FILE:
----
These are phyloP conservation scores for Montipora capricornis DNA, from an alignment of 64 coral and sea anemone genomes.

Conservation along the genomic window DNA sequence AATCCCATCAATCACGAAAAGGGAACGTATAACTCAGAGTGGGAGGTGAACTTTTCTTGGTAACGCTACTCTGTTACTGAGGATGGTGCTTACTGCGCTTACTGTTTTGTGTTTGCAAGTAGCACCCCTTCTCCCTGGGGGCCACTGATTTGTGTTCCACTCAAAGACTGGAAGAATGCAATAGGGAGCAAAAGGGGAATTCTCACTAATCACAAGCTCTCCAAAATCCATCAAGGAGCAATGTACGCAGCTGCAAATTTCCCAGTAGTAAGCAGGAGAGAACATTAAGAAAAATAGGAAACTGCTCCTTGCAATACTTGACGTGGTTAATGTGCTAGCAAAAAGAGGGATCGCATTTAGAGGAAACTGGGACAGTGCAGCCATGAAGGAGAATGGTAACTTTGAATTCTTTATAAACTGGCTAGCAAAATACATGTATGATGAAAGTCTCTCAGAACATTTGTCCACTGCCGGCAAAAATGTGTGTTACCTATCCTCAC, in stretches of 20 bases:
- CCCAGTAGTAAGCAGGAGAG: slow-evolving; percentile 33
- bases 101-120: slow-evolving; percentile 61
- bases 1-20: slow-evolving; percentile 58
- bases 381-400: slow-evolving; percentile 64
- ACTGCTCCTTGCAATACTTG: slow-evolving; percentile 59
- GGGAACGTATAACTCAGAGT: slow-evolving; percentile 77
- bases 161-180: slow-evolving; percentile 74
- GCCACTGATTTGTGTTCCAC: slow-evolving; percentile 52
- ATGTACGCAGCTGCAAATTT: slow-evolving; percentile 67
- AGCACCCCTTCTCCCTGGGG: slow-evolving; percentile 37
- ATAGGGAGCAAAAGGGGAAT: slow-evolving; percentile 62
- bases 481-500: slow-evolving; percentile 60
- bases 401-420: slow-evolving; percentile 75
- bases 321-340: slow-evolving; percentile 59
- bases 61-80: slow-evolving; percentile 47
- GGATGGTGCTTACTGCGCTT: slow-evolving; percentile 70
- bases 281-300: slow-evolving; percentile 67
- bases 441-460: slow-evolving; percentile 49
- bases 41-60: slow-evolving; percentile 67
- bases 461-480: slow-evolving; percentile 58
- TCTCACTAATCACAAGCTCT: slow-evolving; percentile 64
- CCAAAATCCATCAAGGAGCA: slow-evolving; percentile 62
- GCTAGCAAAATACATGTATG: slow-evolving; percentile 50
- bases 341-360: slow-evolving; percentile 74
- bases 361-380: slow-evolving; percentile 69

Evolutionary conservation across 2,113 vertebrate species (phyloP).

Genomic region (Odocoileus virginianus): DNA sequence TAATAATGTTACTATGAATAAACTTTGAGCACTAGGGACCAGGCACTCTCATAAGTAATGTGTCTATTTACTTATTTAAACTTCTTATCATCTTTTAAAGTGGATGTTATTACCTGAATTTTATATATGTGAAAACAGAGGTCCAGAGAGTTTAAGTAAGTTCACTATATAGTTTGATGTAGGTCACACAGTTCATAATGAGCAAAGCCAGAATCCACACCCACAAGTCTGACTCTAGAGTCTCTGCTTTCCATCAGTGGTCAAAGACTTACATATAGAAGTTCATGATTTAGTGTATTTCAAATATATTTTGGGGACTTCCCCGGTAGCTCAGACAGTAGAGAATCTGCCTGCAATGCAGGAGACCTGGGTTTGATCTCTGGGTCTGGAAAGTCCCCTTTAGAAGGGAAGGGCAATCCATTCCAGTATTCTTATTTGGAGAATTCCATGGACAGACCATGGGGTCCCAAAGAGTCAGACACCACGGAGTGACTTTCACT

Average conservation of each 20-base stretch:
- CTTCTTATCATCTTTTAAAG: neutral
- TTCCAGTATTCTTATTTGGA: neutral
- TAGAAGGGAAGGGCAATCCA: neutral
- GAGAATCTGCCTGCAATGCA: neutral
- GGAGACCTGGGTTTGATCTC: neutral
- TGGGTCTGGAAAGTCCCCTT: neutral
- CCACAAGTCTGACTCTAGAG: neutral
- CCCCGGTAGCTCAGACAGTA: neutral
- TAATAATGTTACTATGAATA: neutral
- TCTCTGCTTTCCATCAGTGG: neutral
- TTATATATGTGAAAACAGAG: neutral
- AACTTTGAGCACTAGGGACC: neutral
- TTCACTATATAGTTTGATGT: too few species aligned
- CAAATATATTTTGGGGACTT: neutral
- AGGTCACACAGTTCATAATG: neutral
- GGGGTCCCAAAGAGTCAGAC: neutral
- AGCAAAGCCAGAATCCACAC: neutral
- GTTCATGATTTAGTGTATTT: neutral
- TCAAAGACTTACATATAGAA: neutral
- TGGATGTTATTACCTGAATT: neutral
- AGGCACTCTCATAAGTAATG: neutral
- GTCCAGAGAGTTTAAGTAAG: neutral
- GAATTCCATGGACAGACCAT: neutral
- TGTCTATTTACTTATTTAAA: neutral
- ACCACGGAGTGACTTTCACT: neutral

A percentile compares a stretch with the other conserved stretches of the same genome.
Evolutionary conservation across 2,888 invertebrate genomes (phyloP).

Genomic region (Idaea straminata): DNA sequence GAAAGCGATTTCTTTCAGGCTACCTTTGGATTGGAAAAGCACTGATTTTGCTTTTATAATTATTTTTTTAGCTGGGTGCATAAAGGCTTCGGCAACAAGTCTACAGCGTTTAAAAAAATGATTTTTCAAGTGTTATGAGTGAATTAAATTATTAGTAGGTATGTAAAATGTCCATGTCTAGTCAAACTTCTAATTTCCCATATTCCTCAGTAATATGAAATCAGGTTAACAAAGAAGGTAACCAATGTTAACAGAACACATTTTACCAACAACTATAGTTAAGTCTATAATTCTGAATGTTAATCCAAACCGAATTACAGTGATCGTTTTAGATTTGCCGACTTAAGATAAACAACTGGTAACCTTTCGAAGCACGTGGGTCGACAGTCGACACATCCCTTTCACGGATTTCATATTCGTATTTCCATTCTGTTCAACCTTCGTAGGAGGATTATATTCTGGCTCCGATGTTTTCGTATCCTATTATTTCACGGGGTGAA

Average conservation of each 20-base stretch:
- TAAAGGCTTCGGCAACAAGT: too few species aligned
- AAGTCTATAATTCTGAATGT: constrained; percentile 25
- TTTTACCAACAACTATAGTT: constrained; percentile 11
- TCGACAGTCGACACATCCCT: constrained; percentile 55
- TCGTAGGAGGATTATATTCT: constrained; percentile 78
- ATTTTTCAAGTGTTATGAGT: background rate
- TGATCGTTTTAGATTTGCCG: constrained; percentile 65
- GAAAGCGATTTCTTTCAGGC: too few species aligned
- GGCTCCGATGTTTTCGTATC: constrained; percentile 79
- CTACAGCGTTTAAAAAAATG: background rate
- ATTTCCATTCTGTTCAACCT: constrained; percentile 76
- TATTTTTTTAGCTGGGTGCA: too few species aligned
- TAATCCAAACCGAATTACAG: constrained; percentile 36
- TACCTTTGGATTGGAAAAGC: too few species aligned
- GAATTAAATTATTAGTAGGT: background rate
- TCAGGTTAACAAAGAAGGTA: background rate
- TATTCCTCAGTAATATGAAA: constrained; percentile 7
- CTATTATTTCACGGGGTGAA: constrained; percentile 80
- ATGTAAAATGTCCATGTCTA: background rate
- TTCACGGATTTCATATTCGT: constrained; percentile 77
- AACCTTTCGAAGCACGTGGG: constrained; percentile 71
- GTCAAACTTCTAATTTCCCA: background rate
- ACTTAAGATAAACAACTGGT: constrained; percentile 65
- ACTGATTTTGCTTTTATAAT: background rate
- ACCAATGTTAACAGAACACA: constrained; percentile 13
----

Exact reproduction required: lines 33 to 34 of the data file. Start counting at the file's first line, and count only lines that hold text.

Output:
- TAGAAGGGAAGGGCAATCCA: neutral
- GAGAATCTGCCTGCAATGCA: neutral